One of the first things I wanted to do was get a pair of light but flat bottomed boots for the trip. I researched every brand and spent countless hours on forums weighing the pros and cons of different makes, models, and purchase methods. In the end I found that a local company made a boot that met all of my requirements for a very reasonable price. I do not believe these will outlast a pair of Courtney’s, but I think these will be great for my first trip over. The only thing I really didn’t like about them was the original cotton laces you can see on the boot on the right. I got some similar looking mil-spec 550 cord and swapped them out. I’ve got a little over 100 miles on them at this point, I love them!

Most of the rest of the gear required is all decided. For binoculars I’m taking my 10x42s. I have my point and shoot camera, and I’ve picked out my camcorder which I will order today. Some of these things are probably worthy of their own post down the road, and I will probably do one post about my final packing strategy.

My new heavy longbow should arrive in a few weeks. Many arrow components are piled up and ready to begin tuning. The business end I want to tune out with is a Tuffhead 300 grain broadhead and a Traditional Archery Solutions 250 grain adapter. The exact adapter I’m using with all of my Black Eagle arrows is not on the website, but Jon has been happy to supply these extra heavy/extra long adapters for me and a few other Simply Traditional customers.

I found out that a fellow Michigander is going to Africa this month to do a Buffalo hunt with his recurve. I will look forward to picking his brain when he gets back. There aren’t a whole lot of fellows to talk to about this sort of endeavor, but so far everyone has been very helpful and responsive.

For the next 165 days it’s all about fine tuning and practice, practice, and more practice!!!

What is a “trophy” Cape Buffalo?

It seems that in recent years hunting has gone in a direction I don’t like. There is a vocal group with a perverse fascination with whitetail deer and some magical number of inches of horn. This group must also have an inordinate number of dollars-per-hunter in order to capture so much media and marketing attention. Even on the rare occasion when I’ve harvested mathematically impressive animal, it’s had nothing to do with a “trophy value” in my heart.

If ever an animal should challenge a hunter to question their thinking on what constitutes a “trophy” animal, Cape Buffalo should be that species!

Let’s consider first an animal that should score very well by Rowland Ward standards:


Like many of the top trophies in the book, this is a cow. My first problem with using “inches” to define what is a “trophy” is this: why should a healthy mature cow be removed from a heard just to satisfy some fabricated measurement system requirement? I don’t intend any disrespect to anyone who decided to anyone who has killed cows with wide horns, but I have to point out that raw inches is a bad way to evaluate a trophy.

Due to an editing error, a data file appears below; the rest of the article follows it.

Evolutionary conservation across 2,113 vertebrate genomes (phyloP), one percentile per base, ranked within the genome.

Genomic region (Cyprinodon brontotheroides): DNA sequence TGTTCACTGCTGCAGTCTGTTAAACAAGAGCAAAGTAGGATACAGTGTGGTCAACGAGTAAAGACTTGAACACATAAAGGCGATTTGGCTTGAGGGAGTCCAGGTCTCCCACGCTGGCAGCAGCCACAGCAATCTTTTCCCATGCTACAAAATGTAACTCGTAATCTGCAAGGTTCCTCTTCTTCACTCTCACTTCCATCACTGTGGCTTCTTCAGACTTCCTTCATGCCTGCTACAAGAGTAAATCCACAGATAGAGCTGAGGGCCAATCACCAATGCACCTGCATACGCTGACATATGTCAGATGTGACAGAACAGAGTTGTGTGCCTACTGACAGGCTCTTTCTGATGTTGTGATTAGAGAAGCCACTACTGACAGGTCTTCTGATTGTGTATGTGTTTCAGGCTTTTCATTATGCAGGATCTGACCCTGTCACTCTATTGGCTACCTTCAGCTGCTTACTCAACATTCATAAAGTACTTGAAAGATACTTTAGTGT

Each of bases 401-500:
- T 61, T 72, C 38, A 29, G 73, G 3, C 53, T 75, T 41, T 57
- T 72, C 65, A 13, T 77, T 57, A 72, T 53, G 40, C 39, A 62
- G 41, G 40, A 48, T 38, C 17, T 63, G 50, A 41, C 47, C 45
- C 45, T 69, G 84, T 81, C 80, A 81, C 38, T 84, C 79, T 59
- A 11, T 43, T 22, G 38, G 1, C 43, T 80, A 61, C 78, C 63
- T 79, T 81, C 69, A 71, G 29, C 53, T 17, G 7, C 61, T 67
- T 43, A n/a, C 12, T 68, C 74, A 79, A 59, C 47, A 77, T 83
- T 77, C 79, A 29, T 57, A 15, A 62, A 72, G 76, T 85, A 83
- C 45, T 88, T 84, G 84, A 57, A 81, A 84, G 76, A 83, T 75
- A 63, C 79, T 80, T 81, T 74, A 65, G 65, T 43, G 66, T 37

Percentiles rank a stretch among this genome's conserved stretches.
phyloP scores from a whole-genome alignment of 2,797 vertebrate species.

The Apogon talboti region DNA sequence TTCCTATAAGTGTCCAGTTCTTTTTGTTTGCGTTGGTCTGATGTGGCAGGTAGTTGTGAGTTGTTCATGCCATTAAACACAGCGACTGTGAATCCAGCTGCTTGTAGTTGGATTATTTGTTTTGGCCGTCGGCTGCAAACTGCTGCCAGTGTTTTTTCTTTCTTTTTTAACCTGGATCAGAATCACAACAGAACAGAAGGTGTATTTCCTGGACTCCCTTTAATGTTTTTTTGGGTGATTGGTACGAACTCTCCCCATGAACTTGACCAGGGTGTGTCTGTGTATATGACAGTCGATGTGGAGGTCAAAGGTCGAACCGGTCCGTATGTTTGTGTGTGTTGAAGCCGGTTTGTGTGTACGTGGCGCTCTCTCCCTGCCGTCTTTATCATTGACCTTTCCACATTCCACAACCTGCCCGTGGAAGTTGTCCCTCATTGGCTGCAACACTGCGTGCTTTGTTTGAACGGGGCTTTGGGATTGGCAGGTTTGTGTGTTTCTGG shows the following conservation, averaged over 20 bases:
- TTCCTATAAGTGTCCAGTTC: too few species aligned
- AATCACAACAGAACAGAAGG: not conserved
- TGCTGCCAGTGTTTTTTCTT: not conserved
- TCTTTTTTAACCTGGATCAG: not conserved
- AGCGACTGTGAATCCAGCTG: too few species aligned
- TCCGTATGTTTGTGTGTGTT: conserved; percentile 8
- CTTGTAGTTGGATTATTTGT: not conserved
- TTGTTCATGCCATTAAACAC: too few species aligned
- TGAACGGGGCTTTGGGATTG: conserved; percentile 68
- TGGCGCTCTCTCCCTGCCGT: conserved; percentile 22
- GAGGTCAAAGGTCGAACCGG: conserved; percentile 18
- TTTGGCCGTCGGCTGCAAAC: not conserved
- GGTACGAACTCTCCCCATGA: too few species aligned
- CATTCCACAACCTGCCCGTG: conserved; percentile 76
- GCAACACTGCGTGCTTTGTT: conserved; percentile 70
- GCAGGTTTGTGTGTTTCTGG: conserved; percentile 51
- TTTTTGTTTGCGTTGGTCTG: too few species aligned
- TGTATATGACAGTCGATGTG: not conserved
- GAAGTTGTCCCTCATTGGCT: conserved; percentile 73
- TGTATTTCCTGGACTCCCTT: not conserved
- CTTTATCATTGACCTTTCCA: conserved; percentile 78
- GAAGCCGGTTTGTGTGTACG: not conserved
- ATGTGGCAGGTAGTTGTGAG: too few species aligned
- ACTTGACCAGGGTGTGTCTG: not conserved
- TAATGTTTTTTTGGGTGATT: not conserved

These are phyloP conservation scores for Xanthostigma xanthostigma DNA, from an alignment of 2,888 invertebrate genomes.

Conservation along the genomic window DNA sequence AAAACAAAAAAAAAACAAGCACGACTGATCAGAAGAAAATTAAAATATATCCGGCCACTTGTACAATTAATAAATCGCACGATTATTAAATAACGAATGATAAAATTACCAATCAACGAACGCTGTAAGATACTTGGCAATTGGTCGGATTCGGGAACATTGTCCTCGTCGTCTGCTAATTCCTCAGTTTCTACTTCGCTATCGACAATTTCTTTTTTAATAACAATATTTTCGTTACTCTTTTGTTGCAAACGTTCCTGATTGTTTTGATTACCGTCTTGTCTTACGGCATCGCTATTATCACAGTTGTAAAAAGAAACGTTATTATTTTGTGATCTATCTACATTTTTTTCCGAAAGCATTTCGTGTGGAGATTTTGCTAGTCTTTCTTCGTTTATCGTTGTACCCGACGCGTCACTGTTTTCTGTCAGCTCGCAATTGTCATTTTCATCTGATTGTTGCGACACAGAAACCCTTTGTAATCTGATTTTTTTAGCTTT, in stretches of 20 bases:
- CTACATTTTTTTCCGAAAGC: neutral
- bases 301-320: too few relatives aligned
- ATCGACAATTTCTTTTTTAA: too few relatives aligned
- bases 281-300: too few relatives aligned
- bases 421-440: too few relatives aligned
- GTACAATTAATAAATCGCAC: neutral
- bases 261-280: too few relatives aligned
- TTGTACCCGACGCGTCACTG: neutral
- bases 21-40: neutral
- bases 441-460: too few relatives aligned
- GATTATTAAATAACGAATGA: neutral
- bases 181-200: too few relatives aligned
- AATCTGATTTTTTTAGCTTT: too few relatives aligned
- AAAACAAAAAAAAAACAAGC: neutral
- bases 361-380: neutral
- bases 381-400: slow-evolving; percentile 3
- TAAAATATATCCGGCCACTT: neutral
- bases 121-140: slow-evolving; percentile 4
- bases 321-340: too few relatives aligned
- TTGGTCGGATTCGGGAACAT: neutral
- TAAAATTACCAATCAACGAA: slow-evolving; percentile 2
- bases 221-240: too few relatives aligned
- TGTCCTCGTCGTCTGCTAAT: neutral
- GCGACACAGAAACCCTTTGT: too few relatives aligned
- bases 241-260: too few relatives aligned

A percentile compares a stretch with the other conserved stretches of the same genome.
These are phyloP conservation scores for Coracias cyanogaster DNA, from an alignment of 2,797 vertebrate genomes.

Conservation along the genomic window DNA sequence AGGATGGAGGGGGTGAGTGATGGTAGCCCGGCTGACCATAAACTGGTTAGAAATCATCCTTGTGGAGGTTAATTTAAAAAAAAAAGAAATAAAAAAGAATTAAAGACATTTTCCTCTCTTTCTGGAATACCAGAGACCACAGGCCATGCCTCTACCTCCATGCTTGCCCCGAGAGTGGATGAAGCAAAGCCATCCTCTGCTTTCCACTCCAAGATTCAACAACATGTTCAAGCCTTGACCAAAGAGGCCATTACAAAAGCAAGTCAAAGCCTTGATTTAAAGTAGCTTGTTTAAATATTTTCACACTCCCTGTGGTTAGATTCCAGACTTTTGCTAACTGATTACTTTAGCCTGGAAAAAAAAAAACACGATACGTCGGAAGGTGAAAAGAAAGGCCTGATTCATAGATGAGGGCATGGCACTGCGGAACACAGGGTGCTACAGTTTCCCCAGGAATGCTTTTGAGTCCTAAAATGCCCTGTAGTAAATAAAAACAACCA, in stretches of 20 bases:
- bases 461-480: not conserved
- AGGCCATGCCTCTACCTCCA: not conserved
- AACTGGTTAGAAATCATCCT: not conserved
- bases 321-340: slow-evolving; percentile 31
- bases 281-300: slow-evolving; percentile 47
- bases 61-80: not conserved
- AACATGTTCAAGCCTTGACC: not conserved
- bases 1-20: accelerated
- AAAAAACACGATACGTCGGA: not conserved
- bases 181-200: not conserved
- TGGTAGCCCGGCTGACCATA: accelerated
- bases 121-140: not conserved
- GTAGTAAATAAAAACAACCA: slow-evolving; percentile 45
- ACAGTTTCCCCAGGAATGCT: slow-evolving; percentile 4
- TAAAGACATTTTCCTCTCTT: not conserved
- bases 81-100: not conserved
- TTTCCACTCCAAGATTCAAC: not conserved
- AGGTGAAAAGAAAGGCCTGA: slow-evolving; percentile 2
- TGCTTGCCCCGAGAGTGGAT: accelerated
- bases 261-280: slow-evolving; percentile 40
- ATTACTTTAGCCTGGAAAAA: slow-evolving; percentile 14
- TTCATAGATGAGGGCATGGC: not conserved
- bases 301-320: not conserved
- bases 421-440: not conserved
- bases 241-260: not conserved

Let’s consider another animal’s horns:

Unlike Rowland Ward, Safari Club International only considers bulls for the books. The bull above has a good number of inches and I would think would easily make the book. Here is the rub with this: Many animals grow bigger antlers or horns every year making a high number of inches desirable.  Cape Buffalo are born without horns, and they grow them outwards until they start fighting when they reach sexual maturity. It’s possible a bull might have its highest “score” the day before he hits sexual maturity. A handful of the bulls currently in the SCI top 20 were bulls that were not mature. In whitetail terms it would be like adding a spike to the P&Y book. It just shouldn’t happen.

From the same site, here is another picture to look at:

What a fantastic animal! Here is a mature bull with flattened out horns and a hard boss. This animal would probably score lower than the first two, but this is the type of animal ideal to hunt. His removal from the herd would not hurt the herd in any way, and he is possibly in that wise/wary but non-breeding/on-the-way-out end of the spectrum.

That website is quite interesting, as well as a few chapters in Africa’s Most Dangerous.

Finally let us consider the “scrum cap” bull:

A bull like this would score very low on the SCI scale, but just look at this old battle worn veteran! Everything about this bull is exactly what should constitute a trophy pursuit. Everything except the measurement and inches that would have him be a “trophy” officially.